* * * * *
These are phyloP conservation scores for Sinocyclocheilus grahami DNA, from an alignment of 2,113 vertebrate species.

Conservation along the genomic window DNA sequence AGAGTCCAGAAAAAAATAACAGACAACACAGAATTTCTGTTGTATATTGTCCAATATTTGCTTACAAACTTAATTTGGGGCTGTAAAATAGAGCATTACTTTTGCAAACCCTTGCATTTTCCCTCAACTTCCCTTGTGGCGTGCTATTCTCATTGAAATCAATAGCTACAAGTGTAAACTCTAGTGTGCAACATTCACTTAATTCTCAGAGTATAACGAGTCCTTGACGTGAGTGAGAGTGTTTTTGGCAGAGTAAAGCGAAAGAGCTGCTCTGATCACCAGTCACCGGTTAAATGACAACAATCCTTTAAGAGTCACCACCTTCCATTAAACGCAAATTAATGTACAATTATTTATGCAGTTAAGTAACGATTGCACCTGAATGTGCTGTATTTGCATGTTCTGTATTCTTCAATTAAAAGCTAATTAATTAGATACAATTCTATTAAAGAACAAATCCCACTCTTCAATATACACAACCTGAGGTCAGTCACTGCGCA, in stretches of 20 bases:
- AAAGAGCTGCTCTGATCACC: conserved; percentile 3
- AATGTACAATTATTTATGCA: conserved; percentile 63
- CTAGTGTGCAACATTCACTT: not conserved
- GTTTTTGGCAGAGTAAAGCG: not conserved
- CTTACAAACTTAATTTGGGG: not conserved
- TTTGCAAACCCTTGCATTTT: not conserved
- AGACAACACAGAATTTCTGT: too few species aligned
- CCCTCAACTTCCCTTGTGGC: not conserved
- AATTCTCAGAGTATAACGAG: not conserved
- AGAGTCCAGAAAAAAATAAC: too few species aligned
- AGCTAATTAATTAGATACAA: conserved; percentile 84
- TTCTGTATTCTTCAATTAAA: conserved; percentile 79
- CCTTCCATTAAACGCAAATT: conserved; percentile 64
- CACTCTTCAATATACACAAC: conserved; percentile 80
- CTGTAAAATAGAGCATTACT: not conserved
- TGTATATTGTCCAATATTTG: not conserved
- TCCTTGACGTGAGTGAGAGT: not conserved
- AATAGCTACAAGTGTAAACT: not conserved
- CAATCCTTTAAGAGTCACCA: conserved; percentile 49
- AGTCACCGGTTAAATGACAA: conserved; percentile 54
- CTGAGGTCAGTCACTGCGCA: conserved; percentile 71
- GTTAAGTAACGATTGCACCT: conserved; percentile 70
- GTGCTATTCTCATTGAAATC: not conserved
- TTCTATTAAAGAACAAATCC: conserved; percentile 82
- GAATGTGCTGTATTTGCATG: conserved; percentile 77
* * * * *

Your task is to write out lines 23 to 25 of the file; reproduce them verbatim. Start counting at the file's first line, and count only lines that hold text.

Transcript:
- CTGAGGTCAGTCACTGCGCA: conserved; percentile 71
- GTTAAGTAACGATTGCACCT: conserved; percentile 70
- GTGCTATTCTCATTGAAATC: not conserved